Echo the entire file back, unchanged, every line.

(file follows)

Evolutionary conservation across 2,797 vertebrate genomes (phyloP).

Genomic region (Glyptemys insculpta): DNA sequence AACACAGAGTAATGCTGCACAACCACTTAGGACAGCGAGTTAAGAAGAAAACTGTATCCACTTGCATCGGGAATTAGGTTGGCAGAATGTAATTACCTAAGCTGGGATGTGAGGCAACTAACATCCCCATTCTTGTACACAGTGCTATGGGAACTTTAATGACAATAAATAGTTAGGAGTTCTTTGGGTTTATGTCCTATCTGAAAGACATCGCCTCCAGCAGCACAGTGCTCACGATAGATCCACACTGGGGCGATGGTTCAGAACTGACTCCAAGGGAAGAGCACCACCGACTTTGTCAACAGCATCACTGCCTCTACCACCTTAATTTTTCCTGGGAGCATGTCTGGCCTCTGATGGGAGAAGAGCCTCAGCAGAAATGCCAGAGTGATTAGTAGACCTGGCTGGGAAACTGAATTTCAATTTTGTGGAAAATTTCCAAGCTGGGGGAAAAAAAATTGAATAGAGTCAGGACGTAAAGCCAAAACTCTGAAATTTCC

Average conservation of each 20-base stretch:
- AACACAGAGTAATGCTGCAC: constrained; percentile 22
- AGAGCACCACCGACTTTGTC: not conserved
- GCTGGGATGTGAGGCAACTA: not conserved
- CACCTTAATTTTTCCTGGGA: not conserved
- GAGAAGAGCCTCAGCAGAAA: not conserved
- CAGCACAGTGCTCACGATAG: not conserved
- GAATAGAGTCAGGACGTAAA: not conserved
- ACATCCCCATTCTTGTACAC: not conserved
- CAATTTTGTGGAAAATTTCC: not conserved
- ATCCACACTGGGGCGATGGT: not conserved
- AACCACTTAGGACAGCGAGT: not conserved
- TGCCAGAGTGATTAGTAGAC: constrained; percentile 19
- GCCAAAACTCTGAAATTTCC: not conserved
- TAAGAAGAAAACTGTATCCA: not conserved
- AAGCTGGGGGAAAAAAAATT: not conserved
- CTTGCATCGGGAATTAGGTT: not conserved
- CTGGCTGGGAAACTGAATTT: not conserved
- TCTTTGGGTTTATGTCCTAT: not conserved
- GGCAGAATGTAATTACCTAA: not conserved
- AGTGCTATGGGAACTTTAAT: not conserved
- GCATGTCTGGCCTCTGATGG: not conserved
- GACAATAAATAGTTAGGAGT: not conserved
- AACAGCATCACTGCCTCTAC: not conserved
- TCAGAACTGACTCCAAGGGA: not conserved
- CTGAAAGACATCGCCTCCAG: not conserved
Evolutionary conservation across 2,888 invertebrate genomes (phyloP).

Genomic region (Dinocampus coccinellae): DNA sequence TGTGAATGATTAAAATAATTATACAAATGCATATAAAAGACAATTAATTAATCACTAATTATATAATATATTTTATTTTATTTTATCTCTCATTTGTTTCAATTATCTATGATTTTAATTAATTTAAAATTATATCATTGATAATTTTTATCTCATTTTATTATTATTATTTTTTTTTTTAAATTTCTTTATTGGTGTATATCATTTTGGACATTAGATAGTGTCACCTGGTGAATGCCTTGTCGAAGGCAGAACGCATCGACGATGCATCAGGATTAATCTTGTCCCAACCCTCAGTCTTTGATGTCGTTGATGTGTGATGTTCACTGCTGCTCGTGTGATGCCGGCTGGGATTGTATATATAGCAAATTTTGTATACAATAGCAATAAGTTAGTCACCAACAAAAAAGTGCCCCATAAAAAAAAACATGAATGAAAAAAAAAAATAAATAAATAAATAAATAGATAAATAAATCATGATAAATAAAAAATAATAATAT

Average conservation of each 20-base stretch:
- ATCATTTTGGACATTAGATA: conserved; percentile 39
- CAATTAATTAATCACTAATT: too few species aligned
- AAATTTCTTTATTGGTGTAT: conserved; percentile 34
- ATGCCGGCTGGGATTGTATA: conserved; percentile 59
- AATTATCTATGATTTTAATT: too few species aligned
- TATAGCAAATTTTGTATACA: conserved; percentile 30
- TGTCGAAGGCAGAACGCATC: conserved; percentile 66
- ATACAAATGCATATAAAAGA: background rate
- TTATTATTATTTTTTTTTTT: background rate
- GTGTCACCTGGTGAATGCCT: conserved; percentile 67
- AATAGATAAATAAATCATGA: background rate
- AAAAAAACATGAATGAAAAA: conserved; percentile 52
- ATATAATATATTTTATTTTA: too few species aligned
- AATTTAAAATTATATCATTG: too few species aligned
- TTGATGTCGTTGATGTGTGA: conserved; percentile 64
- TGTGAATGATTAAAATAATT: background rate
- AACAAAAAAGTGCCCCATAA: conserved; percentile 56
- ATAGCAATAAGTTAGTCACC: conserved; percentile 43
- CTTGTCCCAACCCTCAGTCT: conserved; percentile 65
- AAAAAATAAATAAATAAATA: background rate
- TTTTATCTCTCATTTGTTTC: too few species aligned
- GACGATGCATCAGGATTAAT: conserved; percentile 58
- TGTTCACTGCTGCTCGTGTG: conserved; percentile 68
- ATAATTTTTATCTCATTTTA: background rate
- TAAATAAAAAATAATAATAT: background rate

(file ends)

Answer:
Evolutionary conservation across 2,797 vertebrate genomes (phyloP).

Genomic region (Glyptemys insculpta): DNA sequence AACACAGAGTAATGCTGCACAACCACTTAGGACAGCGAGTTAAGAAGAAAACTGTATCCACTTGCATCGGGAATTAGGTTGGCAGAATGTAATTACCTAAGCTGGGATGTGAGGCAACTAACATCCCCATTCTTGTACACAGTGCTATGGGAACTTTAATGACAATAAATAGTTAGGAGTTCTTTGGGTTTATGTCCTATCTGAAAGACATCGCCTCCAGCAGCACAGTGCTCACGATAGATCCACACTGGGGCGATGGTTCAGAACTGACTCCAAGGGAAGAGCACCACCGACTTTGTCAACAGCATCACTGCCTCTACCACCTTAATTTTTCCTGGGAGCATGTCTGGCCTCTGATGGGAGAAGAGCCTCAGCAGAAATGCCAGAGTGATTAGTAGACCTGGCTGGGAAACTGAATTTCAATTTTGTGGAAAATTTCCAAGCTGGGGGAAAAAAAATTGAATAGAGTCAGGACGTAAAGCCAAAACTCTGAAATTTCC

Average conservation of each 20-base stretch:
- AACACAGAGTAATGCTGCAC: constrained; percentile 22
- AGAGCACCACCGACTTTGTC: not conserved
- GCTGGGATGTGAGGCAACTA: not conserved
- CACCTTAATTTTTCCTGGGA: not conserved
- GAGAAGAGCCTCAGCAGAAA: not conserved
- CAGCACAGTGCTCACGATAG: not conserved
- GAATAGAGTCAGGACGTAAA: not conserved
- ACATCCCCATTCTTGTACAC: not conserved
- CAATTTTGTGGAAAATTTCC: not conserved
- ATCCACACTGGGGCGATGGT: not conserved
- AACCACTTAGGACAGCGAGT: not conserved
- TGCCAGAGTGATTAGTAGAC: constrained; percentile 19
- GCCAAAACTCTGAAATTTCC: not conserved
- TAAGAAGAAAACTGTATCCA: not conserved
- AAGCTGGGGGAAAAAAAATT: not conserved
- CTTGCATCGGGAATTAGGTT: not conserved
- CTGGCTGGGAAACTGAATTT: not conserved
- TCTTTGGGTTTATGTCCTAT: not conserved
- GGCAGAATGTAATTACCTAA: not conserved
- AGTGCTATGGGAACTTTAAT: not conserved
- GCATGTCTGGCCTCTGATGG: not conserved
- GACAATAAATAGTTAGGAGT: not conserved
- AACAGCATCACTGCCTCTAC: not conserved
- TCAGAACTGACTCCAAGGGA: not conserved
- CTGAAAGACATCGCCTCCAG: not conserved
Evolutionary conservation across 2,888 invertebrate genomes (phyloP).

Genomic region (Dinocampus coccinellae): DNA sequence TGTGAATGATTAAAATAATTATACAAATGCATATAAAAGACAATTAATTAATCACTAATTATATAATATATTTTATTTTATTTTATCTCTCATTTGTTTCAATTATCTATGATTTTAATTAATTTAAAATTATATCATTGATAATTTTTATCTCATTTTATTATTATTATTTTTTTTTTTAAATTTCTTTATTGGTGTATATCATTTTGGACATTAGATAGTGTCACCTGGTGAATGCCTTGTCGAAGGCAGAACGCATCGACGATGCATCAGGATTAATCTTGTCCCAACCCTCAGTCTTTGATGTCGTTGATGTGTGATGTTCACTGCTGCTCGTGTGATGCCGGCTGGGATTGTATATATAGCAAATTTTGTATACAATAGCAATAAGTTAGTCACCAACAAAAAAGTGCCCCATAAAAAAAAACATGAATGAAAAAAAAAAATAAATAAATAAATAAATAGATAAATAAATCATGATAAATAAAAAATAATAATAT

Average conservation of each 20-base stretch:
- ATCATTTTGGACATTAGATA: conserved; percentile 39
- CAATTAATTAATCACTAATT: too few species aligned
- AAATTTCTTTATTGGTGTAT: conserved; percentile 34
- ATGCCGGCTGGGATTGTATA: conserved; percentile 59
- AATTATCTATGATTTTAATT: too few species aligned
- TATAGCAAATTTTGTATACA: conserved; percentile 30
- TGTCGAAGGCAGAACGCATC: conserved; percentile 66
- ATACAAATGCATATAAAAGA: background rate
- TTATTATTATTTTTTTTTTT: background rate
- GTGTCACCTGGTGAATGCCT: conserved; percentile 67
- AATAGATAAATAAATCATGA: background rate
- AAAAAAACATGAATGAAAAA: conserved; percentile 52
- ATATAATATATTTTATTTTA: too few species aligned
- AATTTAAAATTATATCATTG: too few species aligned
- TTGATGTCGTTGATGTGTGA: conserved; percentile 64
- TGTGAATGATTAAAATAATT: background rate
- AACAAAAAAGTGCCCCATAA: conserved; percentile 56
- ATAGCAATAAGTTAGTCACC: conserved; percentile 43
- CTTGTCCCAACCCTCAGTCT: conserved; percentile 65
- AAAAAATAAATAAATAAATA: background rate
- TTTTATCTCTCATTTGTTTC: too few species aligned
- GACGATGCATCAGGATTAAT: conserved; percentile 58
- TGTTCACTGCTGCTCGTGTG: conserved; percentile 68
- ATAATTTTTATCTCATTTTA: background rate
- TAAATAAAAAATAATAATAT: background rate